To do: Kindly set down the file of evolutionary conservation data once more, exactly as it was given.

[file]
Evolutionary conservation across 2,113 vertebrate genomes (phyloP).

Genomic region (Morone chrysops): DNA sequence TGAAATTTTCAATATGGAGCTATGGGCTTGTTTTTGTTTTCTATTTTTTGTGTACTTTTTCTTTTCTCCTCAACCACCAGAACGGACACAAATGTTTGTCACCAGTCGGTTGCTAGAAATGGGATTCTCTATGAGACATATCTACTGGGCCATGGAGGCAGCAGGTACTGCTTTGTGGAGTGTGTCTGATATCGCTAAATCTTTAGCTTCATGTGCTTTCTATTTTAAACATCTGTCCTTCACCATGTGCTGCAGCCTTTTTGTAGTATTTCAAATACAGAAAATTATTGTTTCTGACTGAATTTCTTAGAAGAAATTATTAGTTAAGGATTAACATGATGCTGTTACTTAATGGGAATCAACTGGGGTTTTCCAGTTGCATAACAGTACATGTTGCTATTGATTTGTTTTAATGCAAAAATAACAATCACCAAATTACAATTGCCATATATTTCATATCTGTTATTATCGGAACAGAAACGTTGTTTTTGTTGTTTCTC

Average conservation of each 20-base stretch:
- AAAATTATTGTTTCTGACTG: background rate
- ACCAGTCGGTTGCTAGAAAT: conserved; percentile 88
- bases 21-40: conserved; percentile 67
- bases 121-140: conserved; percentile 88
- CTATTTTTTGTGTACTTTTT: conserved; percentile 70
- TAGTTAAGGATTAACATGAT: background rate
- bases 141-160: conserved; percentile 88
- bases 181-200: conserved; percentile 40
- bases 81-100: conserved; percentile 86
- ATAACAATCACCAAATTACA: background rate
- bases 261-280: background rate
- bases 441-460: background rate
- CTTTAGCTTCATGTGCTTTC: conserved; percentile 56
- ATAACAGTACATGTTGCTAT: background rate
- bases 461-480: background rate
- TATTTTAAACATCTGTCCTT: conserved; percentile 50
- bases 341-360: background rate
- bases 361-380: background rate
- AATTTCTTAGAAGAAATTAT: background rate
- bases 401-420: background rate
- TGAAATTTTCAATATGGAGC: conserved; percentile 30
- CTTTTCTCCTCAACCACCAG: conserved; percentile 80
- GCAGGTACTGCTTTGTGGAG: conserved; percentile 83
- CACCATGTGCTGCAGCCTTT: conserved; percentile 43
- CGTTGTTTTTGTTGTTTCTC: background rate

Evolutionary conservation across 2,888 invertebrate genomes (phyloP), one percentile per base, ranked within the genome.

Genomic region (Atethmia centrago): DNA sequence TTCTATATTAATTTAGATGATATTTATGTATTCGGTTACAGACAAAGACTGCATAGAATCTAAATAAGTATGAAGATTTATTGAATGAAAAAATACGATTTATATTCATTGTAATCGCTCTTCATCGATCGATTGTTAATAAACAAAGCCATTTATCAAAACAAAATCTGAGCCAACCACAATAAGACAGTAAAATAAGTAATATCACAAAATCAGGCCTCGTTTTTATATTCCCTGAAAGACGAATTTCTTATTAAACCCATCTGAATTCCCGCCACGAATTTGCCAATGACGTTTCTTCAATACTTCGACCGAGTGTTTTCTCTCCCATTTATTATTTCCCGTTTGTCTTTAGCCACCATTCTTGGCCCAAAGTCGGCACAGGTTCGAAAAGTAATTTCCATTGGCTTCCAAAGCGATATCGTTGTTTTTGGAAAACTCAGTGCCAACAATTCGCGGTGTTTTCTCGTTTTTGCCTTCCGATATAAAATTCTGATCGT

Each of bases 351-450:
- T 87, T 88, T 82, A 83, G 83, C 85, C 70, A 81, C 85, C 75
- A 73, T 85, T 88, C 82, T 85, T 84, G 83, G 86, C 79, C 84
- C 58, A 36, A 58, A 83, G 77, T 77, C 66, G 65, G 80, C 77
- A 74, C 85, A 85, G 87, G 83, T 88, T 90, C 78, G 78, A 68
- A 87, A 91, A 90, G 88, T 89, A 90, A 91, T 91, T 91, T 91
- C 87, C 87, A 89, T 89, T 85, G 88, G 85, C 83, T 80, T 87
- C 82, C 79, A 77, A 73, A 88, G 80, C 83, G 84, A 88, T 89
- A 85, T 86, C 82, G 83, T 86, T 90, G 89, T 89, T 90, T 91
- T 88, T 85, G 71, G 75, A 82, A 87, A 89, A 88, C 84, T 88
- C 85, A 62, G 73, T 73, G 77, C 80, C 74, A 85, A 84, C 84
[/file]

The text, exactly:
Evolutionary conservation across 2,113 vertebrate genomes (phyloP).

Genomic region (Morone chrysops): DNA sequence TGAAATTTTCAATATGGAGCTATGGGCTTGTTTTTGTTTTCTATTTTTTGTGTACTTTTTCTTTTCTCCTCAACCACCAGAACGGACACAAATGTTTGTCACCAGTCGGTTGCTAGAAATGGGATTCTCTATGAGACATATCTACTGGGCCATGGAGGCAGCAGGTACTGCTTTGTGGAGTGTGTCTGATATCGCTAAATCTTTAGCTTCATGTGCTTTCTATTTTAAACATCTGTCCTTCACCATGTGCTGCAGCCTTTTTGTAGTATTTCAAATACAGAAAATTATTGTTTCTGACTGAATTTCTTAGAAGAAATTATTAGTTAAGGATTAACATGATGCTGTTACTTAATGGGAATCAACTGGGGTTTTCCAGTTGCATAACAGTACATGTTGCTATTGATTTGTTTTAATGCAAAAATAACAATCACCAAATTACAATTGCCATATATTTCATATCTGTTATTATCGGAACAGAAACGTTGTTTTTGTTGTTTCTC

Average conservation of each 20-base stretch:
- AAAATTATTGTTTCTGACTG: background rate
- ACCAGTCGGTTGCTAGAAAT: conserved; percentile 88
- bases 21-40: conserved; percentile 67
- bases 121-140: conserved; percentile 88
- CTATTTTTTGTGTACTTTTT: conserved; percentile 70
- TAGTTAAGGATTAACATGAT: background rate
- bases 141-160: conserved; percentile 88
- bases 181-200: conserved; percentile 40
- bases 81-100: conserved; percentile 86
- ATAACAATCACCAAATTACA: background rate
- bases 261-280: background rate
- bases 441-460: background rate
- CTTTAGCTTCATGTGCTTTC: conserved; percentile 56
- ATAACAGTACATGTTGCTAT: background rate
- bases 461-480: background rate
- TATTTTAAACATCTGTCCTT: conserved; percentile 50
- bases 341-360: background rate
- bases 361-380: background rate
- AATTTCTTAGAAGAAATTAT: background rate
- bases 401-420: background rate
- TGAAATTTTCAATATGGAGC: conserved; percentile 30
- CTTTTCTCCTCAACCACCAG: conserved; percentile 80
- GCAGGTACTGCTTTGTGGAG: conserved; percentile 83
- CACCATGTGCTGCAGCCTTT: conserved; percentile 43
- CGTTGTTTTTGTTGTTTCTC: background rate

Evolutionary conservation across 2,888 invertebrate genomes (phyloP), one percentile per base, ranked within the genome.

Genomic region (Atethmia centrago): DNA sequence TTCTATATTAATTTAGATGATATTTATGTATTCGGTTACAGACAAAGACTGCATAGAATCTAAATAAGTATGAAGATTTATTGAATGAAAAAATACGATTTATATTCATTGTAATCGCTCTTCATCGATCGATTGTTAATAAACAAAGCCATTTATCAAAACAAAATCTGAGCCAACCACAATAAGACAGTAAAATAAGTAATATCACAAAATCAGGCCTCGTTTTTATATTCCCTGAAAGACGAATTTCTTATTAAACCCATCTGAATTCCCGCCACGAATTTGCCAATGACGTTTCTTCAATACTTCGACCGAGTGTTTTCTCTCCCATTTATTATTTCCCGTTTGTCTTTAGCCACCATTCTTGGCCCAAAGTCGGCACAGGTTCGAAAAGTAATTTCCATTGGCTTCCAAAGCGATATCGTTGTTTTTGGAAAACTCAGTGCCAACAATTCGCGGTGTTTTCTCGTTTTTGCCTTCCGATATAAAATTCTGATCGT

Each of bases 351-450:
- T 87, T 88, T 82, A 83, G 83, C 85, C 70, A 81, C 85, C 75
- A 73, T 85, T 88, C 82, T 85, T 84, G 83, G 86, C 79, C 84
- C 58, A 36, A 58, A 83, G 77, T 77, C 66, G 65, G 80, C 77
- A 74, C 85, A 85, G 87, G 83, T 88, T 90, C 78, G 78, A 68
- A 87, A 91, A 90, G 88, T 89, A 90, A 91, T 91, T 91, T 91
- C 87, C 87, A 89, T 89, T 85, G 88, G 85, C 83, T 80, T 87
- C 82, C 79, A 77, A 73, A 88, G 80, C 83, G 84, A 88, T 89
- A 85, T 86, C 82, G 83, T 86, T 90, G 89, T 89, T 90, T 91
- T 88, T 85, G 71, G 75, A 82, A 87, A 89, A 88, C 84, T 88
- C 85, A 62, G 73, T 73, G 77, C 80, C 74, A 85, A 84, C 84